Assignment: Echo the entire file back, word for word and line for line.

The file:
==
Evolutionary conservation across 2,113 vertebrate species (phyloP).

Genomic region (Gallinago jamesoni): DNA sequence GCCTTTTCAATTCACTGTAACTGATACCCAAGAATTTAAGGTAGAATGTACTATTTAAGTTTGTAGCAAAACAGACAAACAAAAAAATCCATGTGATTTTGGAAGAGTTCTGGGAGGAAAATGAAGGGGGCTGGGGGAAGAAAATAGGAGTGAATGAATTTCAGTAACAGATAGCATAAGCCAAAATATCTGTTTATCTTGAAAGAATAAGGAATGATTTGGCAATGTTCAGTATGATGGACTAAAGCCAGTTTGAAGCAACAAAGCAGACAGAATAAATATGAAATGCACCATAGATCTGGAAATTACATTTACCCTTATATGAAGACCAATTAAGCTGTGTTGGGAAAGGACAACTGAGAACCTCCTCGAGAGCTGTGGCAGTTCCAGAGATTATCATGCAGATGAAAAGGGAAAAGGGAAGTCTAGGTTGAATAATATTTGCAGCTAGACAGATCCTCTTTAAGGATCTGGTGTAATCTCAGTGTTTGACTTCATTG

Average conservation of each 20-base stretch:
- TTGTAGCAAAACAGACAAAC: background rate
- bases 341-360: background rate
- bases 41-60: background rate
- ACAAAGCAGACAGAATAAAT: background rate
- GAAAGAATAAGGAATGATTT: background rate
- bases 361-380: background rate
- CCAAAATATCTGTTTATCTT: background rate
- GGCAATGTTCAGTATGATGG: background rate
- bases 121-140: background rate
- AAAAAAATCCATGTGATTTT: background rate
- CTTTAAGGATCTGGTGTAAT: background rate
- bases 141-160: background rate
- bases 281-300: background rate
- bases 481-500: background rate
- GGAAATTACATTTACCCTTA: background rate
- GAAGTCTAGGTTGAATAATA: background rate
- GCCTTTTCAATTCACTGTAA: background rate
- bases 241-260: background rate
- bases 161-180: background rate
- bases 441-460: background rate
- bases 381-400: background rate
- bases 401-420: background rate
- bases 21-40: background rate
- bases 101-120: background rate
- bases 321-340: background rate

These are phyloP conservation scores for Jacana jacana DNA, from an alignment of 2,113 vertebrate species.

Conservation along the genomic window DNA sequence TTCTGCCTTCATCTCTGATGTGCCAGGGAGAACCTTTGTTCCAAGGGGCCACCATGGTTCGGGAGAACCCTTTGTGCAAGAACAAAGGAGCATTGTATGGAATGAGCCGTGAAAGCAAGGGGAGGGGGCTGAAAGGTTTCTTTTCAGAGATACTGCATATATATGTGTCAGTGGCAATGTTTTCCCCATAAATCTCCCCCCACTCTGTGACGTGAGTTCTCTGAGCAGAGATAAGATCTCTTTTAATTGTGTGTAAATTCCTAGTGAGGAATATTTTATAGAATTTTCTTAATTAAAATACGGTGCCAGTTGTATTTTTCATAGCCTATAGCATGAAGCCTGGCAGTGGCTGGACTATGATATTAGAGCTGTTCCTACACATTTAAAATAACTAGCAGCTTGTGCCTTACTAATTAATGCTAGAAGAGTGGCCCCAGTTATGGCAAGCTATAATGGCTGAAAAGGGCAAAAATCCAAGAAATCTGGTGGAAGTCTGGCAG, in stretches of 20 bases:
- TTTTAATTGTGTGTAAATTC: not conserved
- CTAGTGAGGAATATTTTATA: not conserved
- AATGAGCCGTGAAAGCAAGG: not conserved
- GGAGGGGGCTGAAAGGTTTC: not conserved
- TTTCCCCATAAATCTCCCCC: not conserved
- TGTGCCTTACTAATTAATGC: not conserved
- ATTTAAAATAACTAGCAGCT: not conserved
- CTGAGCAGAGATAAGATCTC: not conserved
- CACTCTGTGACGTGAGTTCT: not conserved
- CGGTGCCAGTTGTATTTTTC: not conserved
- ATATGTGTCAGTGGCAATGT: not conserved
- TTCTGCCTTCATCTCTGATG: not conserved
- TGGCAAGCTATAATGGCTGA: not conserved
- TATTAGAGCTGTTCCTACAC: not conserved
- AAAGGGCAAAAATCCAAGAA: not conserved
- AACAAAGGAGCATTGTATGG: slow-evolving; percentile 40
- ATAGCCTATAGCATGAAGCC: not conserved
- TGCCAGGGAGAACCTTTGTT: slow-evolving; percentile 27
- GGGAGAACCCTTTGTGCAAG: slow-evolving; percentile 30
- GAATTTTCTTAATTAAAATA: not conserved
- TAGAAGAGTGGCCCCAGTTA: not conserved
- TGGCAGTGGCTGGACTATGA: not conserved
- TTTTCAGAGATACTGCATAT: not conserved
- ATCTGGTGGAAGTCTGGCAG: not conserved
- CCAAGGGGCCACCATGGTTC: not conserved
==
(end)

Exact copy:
Evolutionary conservation across 2,113 vertebrate species (phyloP).

Genomic region (Gallinago jamesoni): DNA sequence GCCTTTTCAATTCACTGTAACTGATACCCAAGAATTTAAGGTAGAATGTACTATTTAAGTTTGTAGCAAAACAGACAAACAAAAAAATCCATGTGATTTTGGAAGAGTTCTGGGAGGAAAATGAAGGGGGCTGGGGGAAGAAAATAGGAGTGAATGAATTTCAGTAACAGATAGCATAAGCCAAAATATCTGTTTATCTTGAAAGAATAAGGAATGATTTGGCAATGTTCAGTATGATGGACTAAAGCCAGTTTGAAGCAACAAAGCAGACAGAATAAATATGAAATGCACCATAGATCTGGAAATTACATTTACCCTTATATGAAGACCAATTAAGCTGTGTTGGGAAAGGACAACTGAGAACCTCCTCGAGAGCTGTGGCAGTTCCAGAGATTATCATGCAGATGAAAAGGGAAAAGGGAAGTCTAGGTTGAATAATATTTGCAGCTAGACAGATCCTCTTTAAGGATCTGGTGTAATCTCAGTGTTTGACTTCATTG

Average conservation of each 20-base stretch:
- TTGTAGCAAAACAGACAAAC: background rate
- bases 341-360: background rate
- bases 41-60: background rate
- ACAAAGCAGACAGAATAAAT: background rate
- GAAAGAATAAGGAATGATTT: background rate
- bases 361-380: background rate
- CCAAAATATCTGTTTATCTT: background rate
- GGCAATGTTCAGTATGATGG: background rate
- bases 121-140: background rate
- AAAAAAATCCATGTGATTTT: background rate
- CTTTAAGGATCTGGTGTAAT: background rate
- bases 141-160: background rate
- bases 281-300: background rate
- bases 481-500: background rate
- GGAAATTACATTTACCCTTA: background rate
- GAAGTCTAGGTTGAATAATA: background rate
- GCCTTTTCAATTCACTGTAA: background rate
- bases 241-260: background rate
- bases 161-180: background rate
- bases 441-460: background rate
- bases 381-400: background rate
- bases 401-420: background rate
- bases 21-40: background rate
- bases 101-120: background rate
- bases 321-340: background rate

These are phyloP conservation scores for Jacana jacana DNA, from an alignment of 2,113 vertebrate species.

Conservation along the genomic window DNA sequence TTCTGCCTTCATCTCTGATGTGCCAGGGAGAACCTTTGTTCCAAGGGGCCACCATGGTTCGGGAGAACCCTTTGTGCAAGAACAAAGGAGCATTGTATGGAATGAGCCGTGAAAGCAAGGGGAGGGGGCTGAAAGGTTTCTTTTCAGAGATACTGCATATATATGTGTCAGTGGCAATGTTTTCCCCATAAATCTCCCCCCACTCTGTGACGTGAGTTCTCTGAGCAGAGATAAGATCTCTTTTAATTGTGTGTAAATTCCTAGTGAGGAATATTTTATAGAATTTTCTTAATTAAAATACGGTGCCAGTTGTATTTTTCATAGCCTATAGCATGAAGCCTGGCAGTGGCTGGACTATGATATTAGAGCTGTTCCTACACATTTAAAATAACTAGCAGCTTGTGCCTTACTAATTAATGCTAGAAGAGTGGCCCCAGTTATGGCAAGCTATAATGGCTGAAAAGGGCAAAAATCCAAGAAATCTGGTGGAAGTCTGGCAG, in stretches of 20 bases:
- TTTTAATTGTGTGTAAATTC: not conserved
- CTAGTGAGGAATATTTTATA: not conserved
- AATGAGCCGTGAAAGCAAGG: not conserved
- GGAGGGGGCTGAAAGGTTTC: not conserved
- TTTCCCCATAAATCTCCCCC: not conserved
- TGTGCCTTACTAATTAATGC: not conserved
- ATTTAAAATAACTAGCAGCT: not conserved
- CTGAGCAGAGATAAGATCTC: not conserved
- CACTCTGTGACGTGAGTTCT: not conserved
- CGGTGCCAGTTGTATTTTTC: not conserved
- ATATGTGTCAGTGGCAATGT: not conserved
- TTCTGCCTTCATCTCTGATG: not conserved
- TGGCAAGCTATAATGGCTGA: not conserved
- TATTAGAGCTGTTCCTACAC: not conserved
- AAAGGGCAAAAATCCAAGAA: not conserved
- AACAAAGGAGCATTGTATGG: slow-evolving; percentile 40
- ATAGCCTATAGCATGAAGCC: not conserved
- TGCCAGGGAGAACCTTTGTT: slow-evolving; percentile 27
- GGGAGAACCCTTTGTGCAAG: slow-evolving; percentile 30
- GAATTTTCTTAATTAAAATA: not conserved
- TAGAAGAGTGGCCCCAGTTA: not conserved
- TGGCAGTGGCTGGACTATGA: not conserved
- TTTTCAGAGATACTGCATAT: not conserved
- ATCTGGTGGAAGTCTGGCAG: not conserved
- CCAAGGGGCCACCATGGTTC: not conserved